As I squeezed five large bags of used clothing into my car’s trunk the other day, I was quite proud of myself. Looking at those five bags of unworn, outgrown, and unloved clothing culled from our family closets, I thought about what they really signified: wasted emotional and mental energy spent buying them, washing them, and feeling guilty about having them. It was indeed an absurd amount of excess clothing—even for a family of four. Hopefully, they would now do more than occupy endless hangers at the back of the closet, or even—worse yet—decompose in sad piles on the closet floor, worn only once or twice. I had good reason to be pleased at my cleaning progress. I am a clutter magnet, attracting random objects around me in strange patterns like iron shavings. It is only through much prayer, counseling, and growth that I am able to reject a sense of scarcity and desperation from my childhood, especially in regards to having “enough” clothing. And now as a privileged, well-resourced person in the western part of the world, there is ample opportunity to feed the twin demons of consumerism and excess. Here, the roots of minimalism are well-founded; something must be done to stem the tide of thoughtless consumption which threatens to drown us all. The oft-quoted phrase, “They don’t make ‘em like they used to!” is quite the rallying cry, declaring the urgency of embracing an ethos of objects made to last and simplicity as a virtue.
But the rise of minimalistic culture also raises important questions, especially for Christians: Is the minimalist movement disingenuous? Would Christ, in his marginalized state, have identified with minimalism? Has minimalism become an idol? As we savvy capitalists obsess over having less stuff, are we not still consumed by the thought of said stuff, mesmerized by the stark spaces which now serve as empty shrines to remind us of how much stuff we used to have? Does the absence of clutter not still hold sway over our imaginations and passions as we strive to cultivate mindfulness about how little stuff captivates us now, in our supposedly enlightened state? Have we not merely managed to craft newer, sleeker idols, ones cunningly made of sustainably-sourced materials?
My on-going battle against clutter is certainly the culmination of decades of learning anew to trust the Lord for my daily bread. The current iteration, however, was specifically spurred on when I first read the playful and mystical book spark joy by Marie Kondo. Upon seeing the pint-sized tome at my local library, I was drawn to the ideas reflected in the book’s aesthetics: large margins and extra white space, simple font done all in lowercase letters, and a Zen-inspired watercolor circle in the center of a deceptively simple cover. Flipping through the compact volume, I was encouraged by the style and substance of the book. Here, I thought, is the answer to both my chaotic housekeeping and perfectionistic tendencies. Here I can find a balance of concise, clear guidelines and room for error, angst, and even failure. What I didn’t realize was that my feckless heart also whispered, herein lies my salvation.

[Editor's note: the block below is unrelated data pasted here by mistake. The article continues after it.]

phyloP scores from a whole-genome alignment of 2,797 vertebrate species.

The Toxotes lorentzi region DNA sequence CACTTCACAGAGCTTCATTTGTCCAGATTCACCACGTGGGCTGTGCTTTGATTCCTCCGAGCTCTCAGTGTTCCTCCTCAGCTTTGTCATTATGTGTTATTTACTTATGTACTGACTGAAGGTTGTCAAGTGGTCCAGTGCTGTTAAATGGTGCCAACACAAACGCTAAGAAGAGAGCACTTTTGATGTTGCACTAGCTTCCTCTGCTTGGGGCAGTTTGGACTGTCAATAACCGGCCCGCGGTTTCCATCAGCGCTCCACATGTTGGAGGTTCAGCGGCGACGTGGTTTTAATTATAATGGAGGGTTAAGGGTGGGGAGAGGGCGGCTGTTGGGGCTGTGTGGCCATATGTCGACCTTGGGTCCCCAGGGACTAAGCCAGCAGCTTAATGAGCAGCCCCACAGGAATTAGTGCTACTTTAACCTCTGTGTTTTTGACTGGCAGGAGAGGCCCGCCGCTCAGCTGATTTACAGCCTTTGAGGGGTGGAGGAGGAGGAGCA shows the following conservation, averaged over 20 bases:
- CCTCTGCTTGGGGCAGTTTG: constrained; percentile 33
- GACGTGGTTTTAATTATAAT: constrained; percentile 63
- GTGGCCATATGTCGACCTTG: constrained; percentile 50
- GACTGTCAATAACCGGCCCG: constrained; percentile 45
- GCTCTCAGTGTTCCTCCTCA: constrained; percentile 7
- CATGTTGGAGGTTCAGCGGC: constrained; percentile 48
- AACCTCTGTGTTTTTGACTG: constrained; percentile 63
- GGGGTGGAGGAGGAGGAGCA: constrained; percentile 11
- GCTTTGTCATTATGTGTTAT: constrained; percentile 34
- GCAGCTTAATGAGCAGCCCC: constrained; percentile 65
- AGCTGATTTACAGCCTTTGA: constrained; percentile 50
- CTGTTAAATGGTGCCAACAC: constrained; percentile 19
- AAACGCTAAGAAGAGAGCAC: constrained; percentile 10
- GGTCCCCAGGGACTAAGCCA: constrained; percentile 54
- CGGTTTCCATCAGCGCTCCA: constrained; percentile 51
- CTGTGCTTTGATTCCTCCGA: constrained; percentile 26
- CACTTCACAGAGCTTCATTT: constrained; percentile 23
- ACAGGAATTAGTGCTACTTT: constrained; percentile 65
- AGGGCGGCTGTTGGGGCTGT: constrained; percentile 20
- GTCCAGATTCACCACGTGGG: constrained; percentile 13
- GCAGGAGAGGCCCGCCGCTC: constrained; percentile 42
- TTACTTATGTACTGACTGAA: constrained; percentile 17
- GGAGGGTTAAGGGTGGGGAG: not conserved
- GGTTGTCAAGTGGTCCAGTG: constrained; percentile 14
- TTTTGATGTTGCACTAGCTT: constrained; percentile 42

I brought the book home, promptly lost it in the large stack of library books on the counter, and continued on my merry way. A few days later, though, I unearthed it and continued my browsing. Had it been a book by a Christian author, I might not have been confronted so quickly by my sinful ways of thinking, by my idolization of minimalism. The very first sentence in the preface reads, “Life truly begins only after you have put your house in order,” the very antithesis of the gospel call to come trembling before the Lord in our desperation. Had it not been for phrases such as “the ‘god of tidying’ never abandons anyone, even those who don’t believe in themselves,” I might have been able to establish a thin veneer of piety over my efforts to declutter, to “spark joy” as the title so insidiously suggests. To be clear, once the book was due back at the library, I ordered my own copy (oh, the irony!) so that I could continue in my efforts; the book is full of practical, thoughtful suggestions and techniques that I have indeed found valuable. As I had hoped, the book has helped me to balance between chaos and perfectionism, striking a whimsical and—dare I say it—joyful tone. At her humorous encouragement that “even if you fail, don’t worry—your house won’t blow up,” I genuinely laughed out loud. The author has made a career out of streamlining the lives of her clients, and she has the art of minimalism down to a science.